How does Russia’s influence affect Armenia’s energy security?

Armenia’s strained relations with Russia, its traditional strategic ally, may impact the country’s energy security as Moscow supplies most of its gas needs. Armenia is considered a self-sufficient country in terms of electricity volume, generating up to 98% of its needs in-country.

However, experts warn that over 70% of Armenia’s electricity depends on the countries from which it imports gas and uranium. In 2021, thermal power produced 42.9% of the country’s electricity, while 25.4% was provided by nuclear plants with uranium imported from Russia. Armenia’s electricity is primarily sourced from natural gas and oil, primarily from Russia, with internal resources accounting for 31.6% of its energy needs.

Russia supplies 87.5% of Armenia’s gas needs via pipeline through Georgia, while Iran covers 12.5% through a barter agreement. Armenia also trades electricity with Georgia, though volumes are low due to unsynchronized networks. Iran’s newly appointed ambassador to Armenia, Mehdi Sobhani, hinted that Tehran might help reduce Armenia’s energy dependence on Russia.

In 2021, natural gas accounted for 76.2% of imported energy resources in Armenia, while oil products accounted for 21.9%. Energy expert Armen Manvelyan emphasized the problematic dependency on Russian gas, stating that Armenia’s nuclear and thermal power plants rely on Russian energy resources, and if prices increase, Armenia may face serious problems. The widening rift between Yerevan and Moscow could lead to a spike in prices.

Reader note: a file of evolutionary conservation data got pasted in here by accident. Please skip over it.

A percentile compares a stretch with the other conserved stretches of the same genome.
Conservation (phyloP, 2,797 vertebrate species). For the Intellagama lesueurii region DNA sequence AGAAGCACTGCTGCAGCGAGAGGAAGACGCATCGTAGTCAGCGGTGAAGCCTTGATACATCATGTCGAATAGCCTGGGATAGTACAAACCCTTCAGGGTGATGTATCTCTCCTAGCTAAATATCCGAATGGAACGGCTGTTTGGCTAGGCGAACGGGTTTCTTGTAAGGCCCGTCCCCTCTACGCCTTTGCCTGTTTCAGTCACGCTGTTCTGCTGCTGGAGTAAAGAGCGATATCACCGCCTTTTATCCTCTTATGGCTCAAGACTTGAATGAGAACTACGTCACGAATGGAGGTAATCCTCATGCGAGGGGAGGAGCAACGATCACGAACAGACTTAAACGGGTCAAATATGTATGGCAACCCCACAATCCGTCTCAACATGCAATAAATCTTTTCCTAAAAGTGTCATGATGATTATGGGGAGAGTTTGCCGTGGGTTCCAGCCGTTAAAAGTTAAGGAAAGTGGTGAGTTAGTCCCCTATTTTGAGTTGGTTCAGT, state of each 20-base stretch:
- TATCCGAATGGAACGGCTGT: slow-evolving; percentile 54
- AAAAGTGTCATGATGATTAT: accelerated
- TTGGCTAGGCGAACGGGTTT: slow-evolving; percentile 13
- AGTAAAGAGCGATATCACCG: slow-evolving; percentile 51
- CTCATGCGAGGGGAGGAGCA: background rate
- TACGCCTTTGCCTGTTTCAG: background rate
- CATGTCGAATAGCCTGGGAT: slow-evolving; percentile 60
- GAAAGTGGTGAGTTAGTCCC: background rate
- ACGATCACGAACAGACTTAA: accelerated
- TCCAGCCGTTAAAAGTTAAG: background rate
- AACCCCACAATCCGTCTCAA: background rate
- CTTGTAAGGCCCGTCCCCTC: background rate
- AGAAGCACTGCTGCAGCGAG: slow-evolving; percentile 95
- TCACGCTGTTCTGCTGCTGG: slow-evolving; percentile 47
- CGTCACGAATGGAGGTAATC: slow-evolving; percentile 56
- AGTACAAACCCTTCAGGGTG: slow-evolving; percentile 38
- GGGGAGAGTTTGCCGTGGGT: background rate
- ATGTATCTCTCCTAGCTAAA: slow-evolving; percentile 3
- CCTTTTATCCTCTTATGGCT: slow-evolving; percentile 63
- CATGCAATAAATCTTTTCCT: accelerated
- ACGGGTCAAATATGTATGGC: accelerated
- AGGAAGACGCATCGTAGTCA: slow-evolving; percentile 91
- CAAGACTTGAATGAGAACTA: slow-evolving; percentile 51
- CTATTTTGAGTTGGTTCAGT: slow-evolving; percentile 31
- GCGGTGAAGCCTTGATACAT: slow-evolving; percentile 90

Manvelyan argued that existing tariffs were determined by the quality of political relations between the two countries. However, some experts believe that the problems associated with dependence on Russian gas are not as acute and existing issues can be mitigated by diversifying the country’s energy system, such as developing nuclear and solar energy. Supplies from Russia and Iran are mutually beneficial, with Armenia paying Russian gas at a low price of 175 dollars per 1,000 cubic metre.

Manvelyan emphasized Armenia’s need to ensure good relations with Russia and avoid increasing gas prices, as it could trigger a chain reaction across the country’s economy, affecting export opportunities and making products uncompetitive.

Armenia’s government is implementing reforms in the energy sector to boost its electricity export capacity and diversify sources. The gradual liberalisation of the electricity market, which began in 2022, has opened up new opportunities and created favorable conditions for interstate trade. Prime Minister Nikol Pashinyan believes that the open market model allows consumers to choose an electricity supplier based on offered tariffs, and that the Electric Networks of Armenia (ENA) no longer has a monopoly over the electricity supply.

In the first six months of 2023, 13.1% of consumers chose new electricity suppliers, up from 5.3% in 2022. The government forecasts this share to reach 23% in 2024. The reform facilitated interstate imports and exports, with Armenia exporting 365 million kWh to Georgia in 2022, while Iran remained the primary recipient of Armenia’s electricity.

However, experts remain divided over the benefits of liberalization. Avetisyan’s assessment is positive as it provides opportunities for free competition for existing market players both within the country and abroad. Manvelyan maintains that authorities should have strengthened state control rather than open the market, as energy is one of the few industries that should be very seriously controlled by the state. He believes that Armenia should focus on strengthening state control rather than opening the market.

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